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Roger Black on 100 years of crisp and smart Forbes typography

W

hen B. C. Forbes, a financial columnist for the Hearst papers, and his partner Walter Drey, the general manager of the Magazine of Wall Street, founded Forbes magazine on September 15, 1917 they didn’t quite know that their creation would be “the capitalist’s official tool”.

Forbes, an American business magazine which is published bi-weekly featuring original articles on finance, industry, investing, marketing topics, technology, communications, science, politics, and law is well known for its lists and rankings, including its lists of the richest Americans (the Forbes 400) and rankings of world's top companies (the Forbes Global 2000). But for the design community the logos of the publication is all that matters.

For the latest issue of the magazine Clare O'Connor asked legendary art director Roger Black -a cofounder of Font Bureau who has designed (and redesigned) countless magazines, including Rolling Stone and Esquire - to evaluate 100 years of Forbes' typography, from prewar swashes to postmillennial serifs.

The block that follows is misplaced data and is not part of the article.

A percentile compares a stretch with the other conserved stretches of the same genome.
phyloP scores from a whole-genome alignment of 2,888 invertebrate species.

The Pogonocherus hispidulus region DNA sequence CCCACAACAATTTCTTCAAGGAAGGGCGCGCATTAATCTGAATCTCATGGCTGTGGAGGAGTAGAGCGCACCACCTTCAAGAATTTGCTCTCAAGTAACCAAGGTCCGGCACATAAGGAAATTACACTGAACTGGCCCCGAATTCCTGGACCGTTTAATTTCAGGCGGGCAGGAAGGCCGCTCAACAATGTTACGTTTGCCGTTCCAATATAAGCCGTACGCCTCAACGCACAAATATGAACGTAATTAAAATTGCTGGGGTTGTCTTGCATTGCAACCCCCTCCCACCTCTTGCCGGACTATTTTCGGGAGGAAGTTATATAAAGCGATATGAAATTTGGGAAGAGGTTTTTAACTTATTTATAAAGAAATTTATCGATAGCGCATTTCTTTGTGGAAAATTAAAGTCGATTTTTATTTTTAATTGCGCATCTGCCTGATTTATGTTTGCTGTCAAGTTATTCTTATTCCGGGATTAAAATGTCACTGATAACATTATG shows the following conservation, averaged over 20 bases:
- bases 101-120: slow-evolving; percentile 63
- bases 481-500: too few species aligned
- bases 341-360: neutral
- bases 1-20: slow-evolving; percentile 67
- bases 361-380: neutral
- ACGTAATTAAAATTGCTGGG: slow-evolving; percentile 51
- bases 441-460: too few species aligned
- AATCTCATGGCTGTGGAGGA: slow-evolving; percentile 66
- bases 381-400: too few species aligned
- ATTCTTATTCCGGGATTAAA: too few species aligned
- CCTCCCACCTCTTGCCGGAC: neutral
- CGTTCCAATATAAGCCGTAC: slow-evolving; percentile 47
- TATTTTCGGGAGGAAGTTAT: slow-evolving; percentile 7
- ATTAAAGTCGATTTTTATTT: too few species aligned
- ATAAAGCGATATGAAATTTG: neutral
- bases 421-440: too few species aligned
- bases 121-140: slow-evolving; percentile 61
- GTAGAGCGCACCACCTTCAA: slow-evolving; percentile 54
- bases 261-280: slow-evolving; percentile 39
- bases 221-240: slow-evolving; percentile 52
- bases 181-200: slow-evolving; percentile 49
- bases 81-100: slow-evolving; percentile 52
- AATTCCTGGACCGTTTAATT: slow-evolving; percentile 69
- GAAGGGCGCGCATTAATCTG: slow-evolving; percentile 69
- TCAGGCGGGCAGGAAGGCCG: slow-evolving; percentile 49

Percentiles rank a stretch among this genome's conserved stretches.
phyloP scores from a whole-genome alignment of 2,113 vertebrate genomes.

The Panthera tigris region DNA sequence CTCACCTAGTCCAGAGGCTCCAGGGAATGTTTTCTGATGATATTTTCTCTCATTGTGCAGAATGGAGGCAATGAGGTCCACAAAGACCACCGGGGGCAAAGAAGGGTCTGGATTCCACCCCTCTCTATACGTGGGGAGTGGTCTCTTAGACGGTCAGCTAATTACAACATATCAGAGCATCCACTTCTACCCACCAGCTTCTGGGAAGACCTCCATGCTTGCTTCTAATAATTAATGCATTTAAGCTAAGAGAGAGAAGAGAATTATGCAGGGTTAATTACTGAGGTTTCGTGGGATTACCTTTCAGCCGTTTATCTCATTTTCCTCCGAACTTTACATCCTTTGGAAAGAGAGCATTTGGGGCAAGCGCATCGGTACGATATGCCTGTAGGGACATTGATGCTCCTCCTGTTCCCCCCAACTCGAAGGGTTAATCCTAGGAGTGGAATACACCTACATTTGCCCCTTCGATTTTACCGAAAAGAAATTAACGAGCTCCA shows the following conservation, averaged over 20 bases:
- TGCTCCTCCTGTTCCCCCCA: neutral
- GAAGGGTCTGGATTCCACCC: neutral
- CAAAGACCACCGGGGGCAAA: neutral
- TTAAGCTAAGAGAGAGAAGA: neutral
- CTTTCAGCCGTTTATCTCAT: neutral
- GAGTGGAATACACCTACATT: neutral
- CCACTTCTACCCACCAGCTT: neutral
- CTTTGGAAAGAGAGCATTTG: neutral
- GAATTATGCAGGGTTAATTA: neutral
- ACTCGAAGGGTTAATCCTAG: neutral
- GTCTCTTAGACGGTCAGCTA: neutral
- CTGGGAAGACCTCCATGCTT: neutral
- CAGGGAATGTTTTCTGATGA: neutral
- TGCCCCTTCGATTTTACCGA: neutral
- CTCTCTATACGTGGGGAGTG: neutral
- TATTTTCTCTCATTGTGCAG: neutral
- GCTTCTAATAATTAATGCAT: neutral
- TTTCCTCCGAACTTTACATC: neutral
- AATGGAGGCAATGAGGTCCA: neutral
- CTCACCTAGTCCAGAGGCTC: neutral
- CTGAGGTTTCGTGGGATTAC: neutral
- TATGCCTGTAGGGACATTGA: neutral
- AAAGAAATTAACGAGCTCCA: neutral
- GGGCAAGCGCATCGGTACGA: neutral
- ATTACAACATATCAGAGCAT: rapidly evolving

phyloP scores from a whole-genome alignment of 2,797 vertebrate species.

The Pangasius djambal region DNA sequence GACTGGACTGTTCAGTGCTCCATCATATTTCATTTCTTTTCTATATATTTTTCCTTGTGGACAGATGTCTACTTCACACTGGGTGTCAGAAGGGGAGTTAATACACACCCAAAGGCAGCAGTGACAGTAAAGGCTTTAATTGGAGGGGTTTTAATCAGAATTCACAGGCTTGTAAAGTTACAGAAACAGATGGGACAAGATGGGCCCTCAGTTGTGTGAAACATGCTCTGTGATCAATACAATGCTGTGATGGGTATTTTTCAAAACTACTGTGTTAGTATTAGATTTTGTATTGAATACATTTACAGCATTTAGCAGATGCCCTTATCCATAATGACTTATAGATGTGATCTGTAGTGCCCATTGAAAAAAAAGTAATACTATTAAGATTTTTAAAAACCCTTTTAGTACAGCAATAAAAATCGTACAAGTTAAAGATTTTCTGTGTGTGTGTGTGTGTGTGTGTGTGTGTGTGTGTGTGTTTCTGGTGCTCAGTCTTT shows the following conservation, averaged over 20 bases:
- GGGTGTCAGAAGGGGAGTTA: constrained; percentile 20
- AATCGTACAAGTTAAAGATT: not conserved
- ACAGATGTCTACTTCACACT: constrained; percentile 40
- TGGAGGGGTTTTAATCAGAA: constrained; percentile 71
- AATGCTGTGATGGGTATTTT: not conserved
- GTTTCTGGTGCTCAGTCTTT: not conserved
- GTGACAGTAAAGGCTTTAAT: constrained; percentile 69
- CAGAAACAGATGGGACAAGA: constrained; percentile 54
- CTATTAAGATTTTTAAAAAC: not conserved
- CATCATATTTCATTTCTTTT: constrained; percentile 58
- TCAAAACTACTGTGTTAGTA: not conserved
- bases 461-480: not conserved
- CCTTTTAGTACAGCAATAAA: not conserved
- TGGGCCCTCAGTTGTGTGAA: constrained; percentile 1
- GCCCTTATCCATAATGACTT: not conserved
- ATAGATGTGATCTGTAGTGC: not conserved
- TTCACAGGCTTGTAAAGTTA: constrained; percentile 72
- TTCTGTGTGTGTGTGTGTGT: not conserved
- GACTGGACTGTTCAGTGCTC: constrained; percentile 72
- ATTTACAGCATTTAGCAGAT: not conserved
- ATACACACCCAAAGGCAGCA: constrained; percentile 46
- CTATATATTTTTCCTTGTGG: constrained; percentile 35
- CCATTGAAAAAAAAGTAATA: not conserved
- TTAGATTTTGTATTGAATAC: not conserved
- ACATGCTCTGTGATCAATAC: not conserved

From 1917 when the logo was proudly had swashes on the letters, an element of the Arts and Crafts movement which was going on in printing in the U.S. with people like Will Ransom through the industrialization of it in 1923 or the era “when the magazine went kind of berserk” in 1933 to the Futura appearance on the magazine’s title in 1937, the inevitable post-war “calming down” of the logo in 1948 and the current logo which starts in the late ‘70s with a kind of “Times New Roman style” this is the story 100 Years Of beautiful Forbes typography.

Enjoy the time travel here.